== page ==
The road ahead: Adapting to life after a spinal cord injury
You've just experienced a spinal cord injury and are trying to understand what that means for your future. This information may be a good place to start.
This information can help you find your way through any anxieties you may be feeling in the days ahead.
In the Beginning
This can seem like an overwhelming time, but with the help of your healthcare team, you will get through it. Initially, your team will be busy assessing the extent of your injury and managing your pain. You will have many examinations and diagnostic tests. You may also be given antiinflammatory medication, pain medication, and something to prevent blood clots from forming. It's not unusual to spend the first few days in an intensive care unit (ICU) while X-rays and scans are administered to help doctors determine your level of injury and whether there is damage in any other part of your body.
Getting the Help That’s Right for You
Between your healthcare team and physical therapist, you can count on getting the help you need. Your injury level will dictate whether you need a power or manual wheelchair. The more extensive your injury, the more equipment and assistive devices may be required. You may need assistance with daily living tasks as well, such as bowel and bladder care, positioning, transfers, dressing, and bathing or showering. Your healthcare team will ensure that you get the help you need while you're in the hospital and will assist in your rehabilitation. When you're ready to leave rehab, you'll want to make sure your home is ready for you. Sometimes a visiting therapist can help you make small, meaningful changes to your home beyond ramps and handrails.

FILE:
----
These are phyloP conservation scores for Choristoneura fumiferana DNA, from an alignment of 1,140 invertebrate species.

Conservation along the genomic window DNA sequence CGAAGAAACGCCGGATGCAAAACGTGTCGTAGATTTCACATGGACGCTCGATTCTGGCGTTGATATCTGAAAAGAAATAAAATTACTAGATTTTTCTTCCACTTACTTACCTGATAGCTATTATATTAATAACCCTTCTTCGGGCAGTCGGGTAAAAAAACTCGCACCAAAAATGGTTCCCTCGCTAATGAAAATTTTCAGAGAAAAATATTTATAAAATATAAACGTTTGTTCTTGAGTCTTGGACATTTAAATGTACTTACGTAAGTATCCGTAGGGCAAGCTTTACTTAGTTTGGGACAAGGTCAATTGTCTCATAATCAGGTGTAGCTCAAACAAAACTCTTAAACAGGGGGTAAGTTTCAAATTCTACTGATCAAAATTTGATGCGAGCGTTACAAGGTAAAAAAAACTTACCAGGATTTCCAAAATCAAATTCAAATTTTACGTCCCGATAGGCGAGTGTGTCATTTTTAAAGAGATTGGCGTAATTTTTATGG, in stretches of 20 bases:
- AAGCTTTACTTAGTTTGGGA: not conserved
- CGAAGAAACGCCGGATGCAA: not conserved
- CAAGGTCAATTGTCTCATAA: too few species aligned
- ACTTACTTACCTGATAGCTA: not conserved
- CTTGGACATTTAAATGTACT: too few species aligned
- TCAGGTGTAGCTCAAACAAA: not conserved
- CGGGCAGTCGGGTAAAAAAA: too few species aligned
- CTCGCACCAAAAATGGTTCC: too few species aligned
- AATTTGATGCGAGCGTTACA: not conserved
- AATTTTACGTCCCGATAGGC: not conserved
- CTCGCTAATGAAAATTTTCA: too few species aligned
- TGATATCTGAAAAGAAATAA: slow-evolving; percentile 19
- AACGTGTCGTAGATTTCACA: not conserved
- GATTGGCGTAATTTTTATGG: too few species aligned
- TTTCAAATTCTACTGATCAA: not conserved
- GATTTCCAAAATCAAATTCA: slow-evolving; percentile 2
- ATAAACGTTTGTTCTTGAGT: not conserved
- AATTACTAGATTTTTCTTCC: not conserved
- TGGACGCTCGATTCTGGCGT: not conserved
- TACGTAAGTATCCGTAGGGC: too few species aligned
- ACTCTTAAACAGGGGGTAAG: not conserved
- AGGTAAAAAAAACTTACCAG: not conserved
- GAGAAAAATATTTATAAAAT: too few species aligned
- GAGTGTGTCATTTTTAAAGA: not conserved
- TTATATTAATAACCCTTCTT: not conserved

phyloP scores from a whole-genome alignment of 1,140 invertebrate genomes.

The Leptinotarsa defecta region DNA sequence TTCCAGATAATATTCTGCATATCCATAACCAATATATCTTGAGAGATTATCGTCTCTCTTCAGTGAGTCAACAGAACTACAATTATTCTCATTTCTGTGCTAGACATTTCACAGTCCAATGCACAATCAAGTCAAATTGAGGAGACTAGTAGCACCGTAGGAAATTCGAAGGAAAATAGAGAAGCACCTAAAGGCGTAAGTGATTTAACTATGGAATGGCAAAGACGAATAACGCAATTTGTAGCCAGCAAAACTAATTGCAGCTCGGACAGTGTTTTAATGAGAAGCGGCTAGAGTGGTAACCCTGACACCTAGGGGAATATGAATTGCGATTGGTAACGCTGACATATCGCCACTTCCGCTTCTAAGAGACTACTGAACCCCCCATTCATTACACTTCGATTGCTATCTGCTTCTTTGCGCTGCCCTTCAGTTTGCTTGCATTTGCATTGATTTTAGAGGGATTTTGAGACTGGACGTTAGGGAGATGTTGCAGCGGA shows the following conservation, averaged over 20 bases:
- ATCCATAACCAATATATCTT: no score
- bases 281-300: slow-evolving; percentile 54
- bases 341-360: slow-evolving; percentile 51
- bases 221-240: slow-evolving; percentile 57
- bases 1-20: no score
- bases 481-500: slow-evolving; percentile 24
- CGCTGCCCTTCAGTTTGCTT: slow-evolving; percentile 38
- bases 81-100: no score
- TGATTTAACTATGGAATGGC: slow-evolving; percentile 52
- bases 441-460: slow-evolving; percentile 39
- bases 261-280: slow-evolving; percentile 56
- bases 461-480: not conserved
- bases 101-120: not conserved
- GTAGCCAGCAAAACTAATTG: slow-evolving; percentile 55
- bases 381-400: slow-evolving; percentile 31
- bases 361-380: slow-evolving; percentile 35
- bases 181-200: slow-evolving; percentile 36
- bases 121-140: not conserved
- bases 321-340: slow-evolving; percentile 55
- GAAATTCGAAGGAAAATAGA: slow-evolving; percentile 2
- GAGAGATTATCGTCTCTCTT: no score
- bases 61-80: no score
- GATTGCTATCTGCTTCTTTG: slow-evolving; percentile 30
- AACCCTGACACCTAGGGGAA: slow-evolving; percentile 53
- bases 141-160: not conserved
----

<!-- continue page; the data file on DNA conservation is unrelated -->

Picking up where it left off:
Moving at Your Own Pace
It’s always good to get home. Once you do, it's important to get back into an exercise program to maintain cardiovascular health, muscle strength, and flexibility. Exercise will help make daily tasks easier and will increase your stamina and energy. And getting those endorphins going will help ease stress.
In the beginning, your exercise program will help you adjust to the new activities associated with being in a wheelchair. You'll also learn proper techniques that will keep you safe and help prevent further injury. Your program will be tailored to your specific needs.